甚至你真正的性別特性。

  • That's just a matter of anatomy

    這是一個解剖學上的問題

  • and reproductive tracts,

    一個生殖問題,

  • and people could choose whatever gender they want

    人們可以選擇他想要的性別

  • if they weren't forced by society into categories of either male or female

    如果他們不受社會 分類為男性或女性

  • the way South Africa used to force people into categories of black or white.

    就像南非過去將人 分為黑人或白人。

  • We know from anthropological science that race is fiction,

    我們從人類學的角度來看 種族是虛構的,

  • even though racism is very, very real,

    即使種族歧視確實存在,

  • and we now know from cultural studies

    從文化研究的角度,

  • that separate male or female genders is a constructed fiction.

    把人分為男性或女性 是想像編造出來的。

  • The reality is a gender fluidity

    事實上性別是

  • that crosses the entire continuum from male to female.

    從男性到女性跨越連續整體。

  • CA: You yourself don't always feel 100 percent female.

    克里斯:你自己不總是 感覺自己百分百是女性。

  • MR: Correct. I would say in some ways

    馬蒂娜:是的,在某些方面

  • I change my gender about as often as I change my hairstyle.

    我變換性別就像改變髮型一樣頻繁。

  • CA: (Laughs) Okay, now, this is your gorgeous daughter, Jenesis.

    克里斯:(笑),好吧, 這位是你美麗的女兒,吉納塞斯。

  • And I guess she was about this age when something pretty terrible happened.

    我想她大概在那個時候 經歷一個可怕的事情。

  • MR: Yes, she was finding herself unable to walk up the stairs

    馬蒂娜:是的,她發現自己 不能爬樓梯

  • in our house to her bedroom,

    到自己的臥室。

  • and after several months of doctors,

    看了幾個月的醫生之後,

  • she was diagnosed to have a rare, almost invariably fatal disease

    她被診斷出患了一種罕見, 致命的疾病

  • called pulmonary arterial hypertension.

    叫做肺動脈高壓。

  • CA: So how did you respond to that?

    克里斯:你怎麼看待這件事?

  • MR: Well, we first tried to get her to the best doctors we could.

    馬蒂娜:首先我們試著 幫她找最好的醫生。

  • We ended up at Children's National Medical Center in Washington, D.C.

    我們最後在華盛頓特區找到 國家兒童醫療中心。

  • The head of pediatric cardiology

    小兒心臟科主任

  • told us that he was going to refer her to get a lung transplant,

    告訴我們他會幫她 取得肺做移植,

  • but not to hold out any hope,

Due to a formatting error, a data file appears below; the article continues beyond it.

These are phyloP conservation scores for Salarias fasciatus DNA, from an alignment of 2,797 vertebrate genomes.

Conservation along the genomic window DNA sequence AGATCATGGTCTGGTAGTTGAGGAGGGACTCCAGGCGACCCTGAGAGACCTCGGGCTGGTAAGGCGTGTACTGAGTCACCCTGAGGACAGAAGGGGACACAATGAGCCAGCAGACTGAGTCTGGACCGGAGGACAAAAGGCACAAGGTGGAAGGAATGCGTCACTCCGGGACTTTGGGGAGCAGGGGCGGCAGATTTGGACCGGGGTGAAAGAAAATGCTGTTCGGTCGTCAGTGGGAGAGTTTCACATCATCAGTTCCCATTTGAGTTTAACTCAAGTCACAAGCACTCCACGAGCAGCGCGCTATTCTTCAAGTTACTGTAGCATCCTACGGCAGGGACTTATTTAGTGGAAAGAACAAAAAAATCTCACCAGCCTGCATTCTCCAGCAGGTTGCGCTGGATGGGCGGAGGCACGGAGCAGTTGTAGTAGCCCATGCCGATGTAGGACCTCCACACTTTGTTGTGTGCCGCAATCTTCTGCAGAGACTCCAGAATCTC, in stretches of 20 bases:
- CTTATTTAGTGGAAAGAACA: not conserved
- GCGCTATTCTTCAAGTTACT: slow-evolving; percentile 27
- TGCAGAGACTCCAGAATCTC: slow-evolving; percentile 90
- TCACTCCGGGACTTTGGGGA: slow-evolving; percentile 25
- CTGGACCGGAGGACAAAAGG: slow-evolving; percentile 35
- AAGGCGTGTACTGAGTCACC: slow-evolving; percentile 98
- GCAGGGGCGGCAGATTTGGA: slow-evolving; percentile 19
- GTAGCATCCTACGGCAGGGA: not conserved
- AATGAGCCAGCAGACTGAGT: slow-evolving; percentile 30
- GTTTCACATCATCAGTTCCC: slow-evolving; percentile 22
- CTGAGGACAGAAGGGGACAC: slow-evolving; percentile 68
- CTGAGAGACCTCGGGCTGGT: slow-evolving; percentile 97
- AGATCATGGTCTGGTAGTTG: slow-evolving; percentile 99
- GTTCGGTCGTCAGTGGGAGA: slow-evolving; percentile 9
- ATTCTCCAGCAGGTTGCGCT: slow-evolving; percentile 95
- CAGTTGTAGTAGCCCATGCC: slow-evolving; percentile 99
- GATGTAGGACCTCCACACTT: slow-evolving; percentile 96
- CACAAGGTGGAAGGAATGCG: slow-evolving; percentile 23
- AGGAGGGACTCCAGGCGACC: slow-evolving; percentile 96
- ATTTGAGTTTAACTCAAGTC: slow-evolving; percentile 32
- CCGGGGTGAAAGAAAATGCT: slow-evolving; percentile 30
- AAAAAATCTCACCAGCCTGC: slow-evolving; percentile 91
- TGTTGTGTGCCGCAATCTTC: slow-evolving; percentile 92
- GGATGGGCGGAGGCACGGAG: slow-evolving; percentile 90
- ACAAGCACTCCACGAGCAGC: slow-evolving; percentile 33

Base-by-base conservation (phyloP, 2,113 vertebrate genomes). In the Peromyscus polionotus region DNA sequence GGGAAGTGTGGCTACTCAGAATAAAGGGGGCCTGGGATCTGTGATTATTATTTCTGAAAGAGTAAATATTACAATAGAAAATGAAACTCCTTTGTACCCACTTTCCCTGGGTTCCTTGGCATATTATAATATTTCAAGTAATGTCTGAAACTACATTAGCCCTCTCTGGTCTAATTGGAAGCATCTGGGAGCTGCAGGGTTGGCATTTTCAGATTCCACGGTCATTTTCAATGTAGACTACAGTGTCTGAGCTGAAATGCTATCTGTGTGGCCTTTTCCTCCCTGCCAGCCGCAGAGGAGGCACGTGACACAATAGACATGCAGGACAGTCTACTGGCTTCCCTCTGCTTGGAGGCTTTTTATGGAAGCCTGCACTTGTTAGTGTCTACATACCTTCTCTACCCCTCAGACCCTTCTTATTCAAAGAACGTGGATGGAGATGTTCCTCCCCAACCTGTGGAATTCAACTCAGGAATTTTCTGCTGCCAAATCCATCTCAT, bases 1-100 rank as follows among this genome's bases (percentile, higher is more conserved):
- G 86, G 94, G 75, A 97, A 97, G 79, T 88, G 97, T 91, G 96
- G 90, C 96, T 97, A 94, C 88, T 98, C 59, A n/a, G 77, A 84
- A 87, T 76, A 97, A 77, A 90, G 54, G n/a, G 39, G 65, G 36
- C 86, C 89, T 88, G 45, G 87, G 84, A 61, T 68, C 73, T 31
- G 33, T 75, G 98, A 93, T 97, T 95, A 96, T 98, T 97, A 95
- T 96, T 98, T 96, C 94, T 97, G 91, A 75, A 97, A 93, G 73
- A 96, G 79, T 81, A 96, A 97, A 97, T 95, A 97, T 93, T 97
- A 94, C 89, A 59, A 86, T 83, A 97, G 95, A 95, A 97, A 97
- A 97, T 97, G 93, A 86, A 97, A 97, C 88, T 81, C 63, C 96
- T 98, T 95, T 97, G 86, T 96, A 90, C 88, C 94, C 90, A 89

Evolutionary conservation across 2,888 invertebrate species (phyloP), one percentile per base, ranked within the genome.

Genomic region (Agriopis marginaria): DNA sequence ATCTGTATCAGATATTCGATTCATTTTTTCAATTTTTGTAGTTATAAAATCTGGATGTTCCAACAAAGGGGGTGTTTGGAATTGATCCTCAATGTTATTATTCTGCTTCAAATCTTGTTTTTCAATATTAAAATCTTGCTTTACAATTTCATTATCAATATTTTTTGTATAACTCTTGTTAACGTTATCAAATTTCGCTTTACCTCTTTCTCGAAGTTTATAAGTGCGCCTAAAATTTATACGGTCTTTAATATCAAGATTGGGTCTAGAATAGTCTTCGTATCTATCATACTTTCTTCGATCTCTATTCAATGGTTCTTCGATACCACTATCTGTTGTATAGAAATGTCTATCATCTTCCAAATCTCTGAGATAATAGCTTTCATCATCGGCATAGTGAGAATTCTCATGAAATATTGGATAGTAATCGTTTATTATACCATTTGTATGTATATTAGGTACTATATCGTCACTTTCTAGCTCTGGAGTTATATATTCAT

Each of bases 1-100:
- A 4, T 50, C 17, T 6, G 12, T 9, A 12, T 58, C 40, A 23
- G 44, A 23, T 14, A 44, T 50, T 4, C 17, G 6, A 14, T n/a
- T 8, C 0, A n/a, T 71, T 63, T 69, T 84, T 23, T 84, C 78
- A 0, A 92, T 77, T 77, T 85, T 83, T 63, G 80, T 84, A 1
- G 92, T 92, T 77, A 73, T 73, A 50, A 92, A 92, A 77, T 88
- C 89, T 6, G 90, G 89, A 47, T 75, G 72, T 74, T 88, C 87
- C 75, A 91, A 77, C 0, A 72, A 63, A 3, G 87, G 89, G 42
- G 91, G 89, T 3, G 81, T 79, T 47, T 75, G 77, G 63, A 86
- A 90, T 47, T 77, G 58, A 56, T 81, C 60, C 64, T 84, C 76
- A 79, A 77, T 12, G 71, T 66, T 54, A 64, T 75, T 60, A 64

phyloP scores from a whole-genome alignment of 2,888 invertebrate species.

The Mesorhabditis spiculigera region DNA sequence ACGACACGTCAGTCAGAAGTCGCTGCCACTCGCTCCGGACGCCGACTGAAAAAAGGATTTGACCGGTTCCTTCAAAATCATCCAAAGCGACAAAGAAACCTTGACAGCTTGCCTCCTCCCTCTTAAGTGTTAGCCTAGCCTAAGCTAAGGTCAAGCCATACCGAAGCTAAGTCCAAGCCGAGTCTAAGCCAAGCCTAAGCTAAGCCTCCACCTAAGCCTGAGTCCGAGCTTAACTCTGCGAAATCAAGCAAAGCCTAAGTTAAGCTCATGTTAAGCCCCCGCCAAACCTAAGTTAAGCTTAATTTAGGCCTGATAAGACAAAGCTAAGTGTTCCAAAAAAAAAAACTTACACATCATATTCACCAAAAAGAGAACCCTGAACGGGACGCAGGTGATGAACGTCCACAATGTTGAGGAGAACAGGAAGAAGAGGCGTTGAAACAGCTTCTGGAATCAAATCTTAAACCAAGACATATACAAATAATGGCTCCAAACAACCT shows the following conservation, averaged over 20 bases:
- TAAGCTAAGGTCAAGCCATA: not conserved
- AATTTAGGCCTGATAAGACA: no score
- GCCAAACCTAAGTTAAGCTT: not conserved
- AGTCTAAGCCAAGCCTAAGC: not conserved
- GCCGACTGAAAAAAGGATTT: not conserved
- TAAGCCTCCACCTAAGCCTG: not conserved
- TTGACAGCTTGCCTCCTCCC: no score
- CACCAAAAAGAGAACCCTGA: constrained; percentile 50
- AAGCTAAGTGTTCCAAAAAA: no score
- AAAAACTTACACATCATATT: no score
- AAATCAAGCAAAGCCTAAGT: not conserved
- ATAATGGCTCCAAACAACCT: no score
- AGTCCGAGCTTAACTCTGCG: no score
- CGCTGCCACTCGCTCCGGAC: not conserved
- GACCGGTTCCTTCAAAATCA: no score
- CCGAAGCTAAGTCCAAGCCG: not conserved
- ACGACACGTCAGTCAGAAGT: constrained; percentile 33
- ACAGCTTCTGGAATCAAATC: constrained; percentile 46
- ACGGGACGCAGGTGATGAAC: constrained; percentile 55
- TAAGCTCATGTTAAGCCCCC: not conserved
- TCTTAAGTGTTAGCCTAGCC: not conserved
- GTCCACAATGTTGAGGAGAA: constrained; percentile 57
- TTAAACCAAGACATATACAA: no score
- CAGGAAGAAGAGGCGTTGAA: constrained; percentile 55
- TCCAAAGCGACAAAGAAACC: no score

但是沒有抱太大的希望,

  • because there are very few lungs available,

    因為可以移植的肺很少,

  • especially for children.

    特別是小孩子的。

  • He said that all people with this illness died,

    他說得這種病的人都去世了,

  • and if any of you have seen the film "Lorenzo's Oil,"

    如果你們有人看過 「羅倫佐的油」這部電影,

  • there's a scene when the protagonist

    有一幕是主角

  • kind of rolls down the stairway crying and bemoaning the fate of his son,

    從樓梯滚下來 為他兒子的命運哭泣和悲慟,

  • and that's exactly how we felt about Jenesis.

    這種感受 就是我對吉納塞斯的感受一樣。

  • CA: But you didn't accept that as the limit of what you could do.

    克里斯:但你不接受 這只是你能夠做的事。

  • You started trying to research and see if you could find a cure somehow.

    你開始嘗試研究 是否能夠找到一個治療方法。

  • MR: Correct. She was in the intensive care ward for weeks at a time,

    馬蒂娜:是的。 她在加護病房一住就好幾週,

  • and Bina and I would tag team to stay at the hospital

    碧娜和我分工合作 一個在醫院

  • while the other watched the rest of the kids,

    另一個就在家照顧其他小孩。

  • and when I was in the hospital and she was sleeping,

    當我在醫院而且她睡著之後,

  • I went to the hospital library.

    我到醫院的圖書館。

  • I read every article that I could find on pulmonary hypertension.

    我讀了所有我能找到的 肺動脈高壓的文章。

  • I had not taken any biology, even in college,

    我沒接觸過生物學, 甚至在大學也沒修過這個科目,

  • so I had to go from a biology textbook to a college-level textbook

    所以我從入門生物學開始 到大學等級的課本

  • and then medical textbook and the journal articles, back and forth,

    再到醫學教科書, 期刊的文章,反覆地研讀,

  • and eventually I knew enough to think that it might be possible

    最後我有足夠的知識 認為這是有可能

  • that somebody could find a cure.

    可以到到治療的方法。

  • So we started a nonprofit foundation.

    我們成立一個非營利的基金會。

  • I wrote a description asking people to submit grants

    我寫了一個說明書 讓人們提出申請

  • and we would pay for medical research.

    我們付醫療研究經費。

  • I became an expert on the condition -- doctors said to me, Martine,

    我成了這方面的專家,馬蒂娜, 醫生這麼對我說。

  • we really appreciate all the funding you've provided us,

    我們非常感激你提供資金,

  • but we are not going to be able to find a cure in time

    但是我們無法即時找到治療的方法

  • to save your daughter.

    來挽救你女兒的生命。

  • However, there is a medicine

    但是,有一種藥

  • that was developed at the Burroughs Wellcome Company

    是由寶威藥廠所研發的

  • that could halt the progression of the disease,

    可以讓控制病情惡化,

  • but Burroughs Wellcome has just been acquired by Glaxo Wellcome.

    寶威藥廠剛被葛蘭素惠康公司收購。

  • They made a decision not to develop

    他們決定不再開發

  • any medicines for rare and orphan diseases,

    罕見疾病的藥。

  • and maybe you could use your expertise in satellite communications

    或許你可以用你在衛星通訊的專長

  • to develop this cure for pulmonary hypertension.

    來開發肺動脈高壓的治療方法。

  • CA: So how on earth did you get access to this drug?

    克里斯:你究竟 是如何拿到這個藥呢?

  • MR: I went to Glaxo Wellcome

    馬蒂娜:我去了葛蘭素惠康公司

  • and after three times being rejected and having the door slammed in my face

    被他們摔門拒絶三次之後

  • because they weren't going to out-license the drug

    因為他們不願意將藥品的許可證

  • to a satellite communications expert,

    發給一個衛星通訊專家,

  • they weren't going to send the drug out to anybody at all,

    他們不願意將藥給任何人使用,

  • and they thought I didn't have the expertise,

    他們想我沒這方面的專業知識,

  • finally I was able to persuade a small team of people to work with me

    最後我說服一個小團隊和我合作

  • and develop enough credibility.

    建立相當的可信度。

  • I wore down their resistance,

    我減少他們抗拒的心理,

  • and they had no hope this drug would even work, by the way,

    他們對這個藥不抱任何希望,

  • and they tried to tell me, "You're just wasting your time.

    他們試圖告訴我, 「你是在浪費時間。

  • We're sorry about your daughter."

    我們為你的女兒感到遺憾。」

  • But finally, for 25,000 dollars

    最後,以二萬五千美元的價格